Official figures show that annual inflation, based on the consumer prices index, increased to 6.2 per cent in February – a 30-year high – as the cost of energy, food, clothing and other goods continued to soar, exerting further pressure on household budgets that are already under pressure.

That pressure is set to increase even further in the weeks ahead, with CPI inflation forecast by the Bank of England to rise to 8% eight per cent later this spring.

The hospitality industry, which has done so much to bounce back from the pandemic, now looks to the immediate future with trepidation, frustrated that the government is to press ahead with its intention to return the level of VAT applied to the industry to 20% per cent in April.

Energy costs will also, of course, pose a grave problem for businesses, large and small alike.

One way or another, we are all in for serious economic pain. Some of us will feel it far more acutely than others. Mr Sunak’s understandably cautious and, in some respects, rather political, Spring Statement (the 1p cut in the basic rate of income tax will come into effect in 2024 – election year) offered little in the way of comfort.

Mr Sunak has previously rejected the notion of a windfall tax on the huge profits being made by North Sea oil and gas companies, arguing that such a measure would deter vital investment. But is this not to time to consider the matter afresh?

Rachel Reeves, Labour’s shadow Chancellor, recalled this week the words of BP’s chief executive, to the effect that, his company currently resembles a cash machine; furthermore, she pointed out, the companies are using their profits not in investment but rather in stock buybacks and in increasing shareholders’ dividends and bosses’ bonuses. Labour would use a windfall tax to remove VAT from domestic gas and electricity bills and to expand the warm-homes discount for families and pensioners on low or modest incomes.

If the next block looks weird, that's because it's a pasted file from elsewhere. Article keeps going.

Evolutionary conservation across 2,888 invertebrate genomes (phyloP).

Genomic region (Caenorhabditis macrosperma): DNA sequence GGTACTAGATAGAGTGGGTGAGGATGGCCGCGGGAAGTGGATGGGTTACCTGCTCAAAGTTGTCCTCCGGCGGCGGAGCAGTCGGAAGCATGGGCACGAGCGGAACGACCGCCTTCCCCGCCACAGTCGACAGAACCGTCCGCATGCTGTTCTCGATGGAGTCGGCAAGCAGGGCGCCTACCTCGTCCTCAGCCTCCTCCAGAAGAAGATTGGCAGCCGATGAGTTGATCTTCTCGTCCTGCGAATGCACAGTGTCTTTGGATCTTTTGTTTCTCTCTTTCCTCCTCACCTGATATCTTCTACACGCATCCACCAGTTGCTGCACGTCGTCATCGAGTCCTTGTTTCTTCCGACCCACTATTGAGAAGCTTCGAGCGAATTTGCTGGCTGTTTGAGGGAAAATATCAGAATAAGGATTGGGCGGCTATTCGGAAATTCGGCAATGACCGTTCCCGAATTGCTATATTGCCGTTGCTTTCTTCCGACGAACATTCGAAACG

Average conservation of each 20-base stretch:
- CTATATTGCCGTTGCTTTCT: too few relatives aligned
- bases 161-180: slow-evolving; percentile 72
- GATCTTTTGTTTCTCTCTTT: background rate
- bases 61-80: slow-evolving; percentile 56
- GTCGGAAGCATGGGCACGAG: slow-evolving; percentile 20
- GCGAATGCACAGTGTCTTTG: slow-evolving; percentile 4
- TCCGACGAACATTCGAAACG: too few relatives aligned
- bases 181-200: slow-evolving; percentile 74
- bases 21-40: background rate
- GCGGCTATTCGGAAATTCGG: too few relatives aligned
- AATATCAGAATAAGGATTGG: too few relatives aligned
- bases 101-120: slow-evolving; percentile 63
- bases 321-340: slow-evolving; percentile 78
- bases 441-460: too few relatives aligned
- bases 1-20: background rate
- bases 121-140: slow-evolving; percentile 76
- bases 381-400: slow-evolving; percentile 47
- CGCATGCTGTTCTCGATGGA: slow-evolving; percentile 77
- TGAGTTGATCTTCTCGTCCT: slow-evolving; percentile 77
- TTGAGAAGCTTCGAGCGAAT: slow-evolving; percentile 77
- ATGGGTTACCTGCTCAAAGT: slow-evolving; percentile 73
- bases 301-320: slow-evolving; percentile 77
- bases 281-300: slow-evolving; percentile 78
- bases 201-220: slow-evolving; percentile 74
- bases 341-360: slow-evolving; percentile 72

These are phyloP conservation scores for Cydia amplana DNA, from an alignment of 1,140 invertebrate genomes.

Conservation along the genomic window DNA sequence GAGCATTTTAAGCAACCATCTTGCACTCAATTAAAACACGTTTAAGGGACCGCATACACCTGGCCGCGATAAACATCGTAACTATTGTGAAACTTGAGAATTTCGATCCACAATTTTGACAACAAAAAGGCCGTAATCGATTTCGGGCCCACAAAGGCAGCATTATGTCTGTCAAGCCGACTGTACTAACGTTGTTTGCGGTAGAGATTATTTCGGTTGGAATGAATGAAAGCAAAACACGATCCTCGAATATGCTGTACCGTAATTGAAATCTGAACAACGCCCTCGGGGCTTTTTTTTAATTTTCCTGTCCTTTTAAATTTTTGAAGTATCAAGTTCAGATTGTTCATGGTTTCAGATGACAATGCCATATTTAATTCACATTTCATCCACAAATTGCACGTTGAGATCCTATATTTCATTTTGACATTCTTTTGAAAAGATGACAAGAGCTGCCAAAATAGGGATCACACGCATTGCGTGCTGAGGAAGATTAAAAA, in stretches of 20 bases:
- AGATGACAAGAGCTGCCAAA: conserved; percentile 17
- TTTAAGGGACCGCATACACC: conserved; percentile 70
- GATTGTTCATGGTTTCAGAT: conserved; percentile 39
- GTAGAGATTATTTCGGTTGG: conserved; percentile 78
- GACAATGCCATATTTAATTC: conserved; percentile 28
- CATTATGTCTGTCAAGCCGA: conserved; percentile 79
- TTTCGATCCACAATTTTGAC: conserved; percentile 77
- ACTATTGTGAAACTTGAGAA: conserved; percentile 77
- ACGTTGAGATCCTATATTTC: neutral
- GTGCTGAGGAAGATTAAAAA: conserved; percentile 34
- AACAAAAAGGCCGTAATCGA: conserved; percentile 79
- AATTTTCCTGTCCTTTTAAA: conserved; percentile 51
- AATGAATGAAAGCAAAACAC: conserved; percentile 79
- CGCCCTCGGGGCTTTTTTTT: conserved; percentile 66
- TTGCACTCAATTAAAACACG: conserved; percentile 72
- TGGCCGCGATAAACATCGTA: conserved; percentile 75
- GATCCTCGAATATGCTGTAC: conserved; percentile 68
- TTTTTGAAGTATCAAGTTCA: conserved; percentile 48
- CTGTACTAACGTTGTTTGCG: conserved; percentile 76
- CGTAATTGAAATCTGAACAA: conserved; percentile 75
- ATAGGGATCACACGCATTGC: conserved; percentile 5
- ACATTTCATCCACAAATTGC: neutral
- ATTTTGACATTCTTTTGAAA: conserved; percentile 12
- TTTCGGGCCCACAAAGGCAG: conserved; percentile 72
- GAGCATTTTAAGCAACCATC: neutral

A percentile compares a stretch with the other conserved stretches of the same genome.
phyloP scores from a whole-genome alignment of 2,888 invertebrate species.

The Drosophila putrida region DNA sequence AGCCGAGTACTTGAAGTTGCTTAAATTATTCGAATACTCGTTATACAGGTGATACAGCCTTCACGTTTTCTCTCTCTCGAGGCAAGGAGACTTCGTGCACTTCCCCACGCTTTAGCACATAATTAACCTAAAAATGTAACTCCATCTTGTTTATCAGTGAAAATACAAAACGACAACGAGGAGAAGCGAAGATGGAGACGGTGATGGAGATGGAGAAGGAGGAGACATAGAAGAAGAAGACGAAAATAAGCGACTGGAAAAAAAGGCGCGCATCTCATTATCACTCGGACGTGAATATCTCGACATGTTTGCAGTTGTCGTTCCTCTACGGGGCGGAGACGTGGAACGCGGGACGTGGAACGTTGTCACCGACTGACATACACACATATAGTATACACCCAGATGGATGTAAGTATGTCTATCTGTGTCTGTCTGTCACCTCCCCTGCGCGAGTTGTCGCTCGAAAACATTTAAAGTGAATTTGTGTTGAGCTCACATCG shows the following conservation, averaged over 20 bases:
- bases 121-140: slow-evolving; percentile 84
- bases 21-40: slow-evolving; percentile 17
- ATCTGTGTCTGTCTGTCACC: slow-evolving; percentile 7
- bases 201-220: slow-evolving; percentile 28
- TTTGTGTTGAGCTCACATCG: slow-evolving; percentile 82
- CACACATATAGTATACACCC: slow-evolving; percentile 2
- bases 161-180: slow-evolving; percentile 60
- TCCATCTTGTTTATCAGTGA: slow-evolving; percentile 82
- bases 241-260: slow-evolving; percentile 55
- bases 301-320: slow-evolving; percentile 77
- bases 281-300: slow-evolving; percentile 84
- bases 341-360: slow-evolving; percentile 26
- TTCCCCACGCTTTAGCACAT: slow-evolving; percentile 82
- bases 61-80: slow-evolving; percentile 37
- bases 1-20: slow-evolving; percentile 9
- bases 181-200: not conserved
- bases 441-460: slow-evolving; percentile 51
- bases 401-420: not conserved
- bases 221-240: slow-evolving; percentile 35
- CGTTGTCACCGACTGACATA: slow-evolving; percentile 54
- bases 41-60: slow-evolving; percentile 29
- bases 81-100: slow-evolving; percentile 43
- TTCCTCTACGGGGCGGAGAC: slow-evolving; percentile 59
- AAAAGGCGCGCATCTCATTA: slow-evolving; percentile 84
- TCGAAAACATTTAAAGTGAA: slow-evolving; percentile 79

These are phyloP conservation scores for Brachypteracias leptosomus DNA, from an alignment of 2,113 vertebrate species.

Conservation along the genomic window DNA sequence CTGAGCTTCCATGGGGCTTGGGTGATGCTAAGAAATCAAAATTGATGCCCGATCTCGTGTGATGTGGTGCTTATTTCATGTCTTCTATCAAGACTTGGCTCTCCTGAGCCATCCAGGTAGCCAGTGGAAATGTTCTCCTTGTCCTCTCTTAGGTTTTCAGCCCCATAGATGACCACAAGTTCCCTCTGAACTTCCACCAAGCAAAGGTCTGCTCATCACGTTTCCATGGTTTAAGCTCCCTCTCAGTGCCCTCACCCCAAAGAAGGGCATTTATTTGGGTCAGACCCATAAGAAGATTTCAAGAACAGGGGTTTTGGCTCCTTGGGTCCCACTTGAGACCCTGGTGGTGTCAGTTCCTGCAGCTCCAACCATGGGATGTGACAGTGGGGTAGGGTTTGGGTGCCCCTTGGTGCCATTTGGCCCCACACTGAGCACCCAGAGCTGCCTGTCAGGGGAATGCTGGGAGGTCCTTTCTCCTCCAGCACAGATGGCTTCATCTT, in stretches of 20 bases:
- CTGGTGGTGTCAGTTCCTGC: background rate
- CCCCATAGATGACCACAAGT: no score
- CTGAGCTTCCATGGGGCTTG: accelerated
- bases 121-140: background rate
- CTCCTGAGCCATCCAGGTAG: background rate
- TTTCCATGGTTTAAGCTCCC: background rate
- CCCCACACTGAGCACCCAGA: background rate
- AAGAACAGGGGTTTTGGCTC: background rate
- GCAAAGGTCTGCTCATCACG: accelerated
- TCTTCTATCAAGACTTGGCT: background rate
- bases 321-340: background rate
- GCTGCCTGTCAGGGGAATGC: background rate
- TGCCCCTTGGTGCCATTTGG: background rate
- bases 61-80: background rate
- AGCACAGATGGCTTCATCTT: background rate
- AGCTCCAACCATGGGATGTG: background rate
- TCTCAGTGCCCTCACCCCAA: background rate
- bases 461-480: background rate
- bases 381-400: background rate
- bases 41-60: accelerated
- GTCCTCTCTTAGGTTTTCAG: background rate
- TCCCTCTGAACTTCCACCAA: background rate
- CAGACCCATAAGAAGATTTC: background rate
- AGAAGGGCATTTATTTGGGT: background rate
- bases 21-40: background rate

Chancellors, Ms Reeves pointed out, have to choose who to tax and who to shield. This Conservative government has taxed ordinary working people and shielded the oil and gas profits. Under Labour the companies would be asked to pay “a bit more”.

It’s useful in this context to look at Norway, where profits made from oil and gas extraction are subject to a 78% per cent windfall tax, in contrast to the UK, where oil and gas companies pay total corporation tax on their profits of 40 per cent. In Norway, the money is channelled into its sovereign wealth fund for the good of all.

Will Mr Sunak gave thought to a windfall tax in the autumn? He had, admittedly, limited room for manoeuvre this time around: should he be similarly constrained in the autumn, a one-off tax might be a radical option well worth considering.




A sliver of good news from Ukraine

CHEERING news being in decidedly short supply at the moment, it was reassuring, in the midst of so much despair and destruction being visited upon Ukraine, to read about the 52 children from orphanages in Dnipro arriving in Scotland.

We wish them well, and echo Nicola Sturgeon’s message to them: “I know you’d all rather be at home in Ukraine, but you’ll find love, care and support here for as long as you need it”.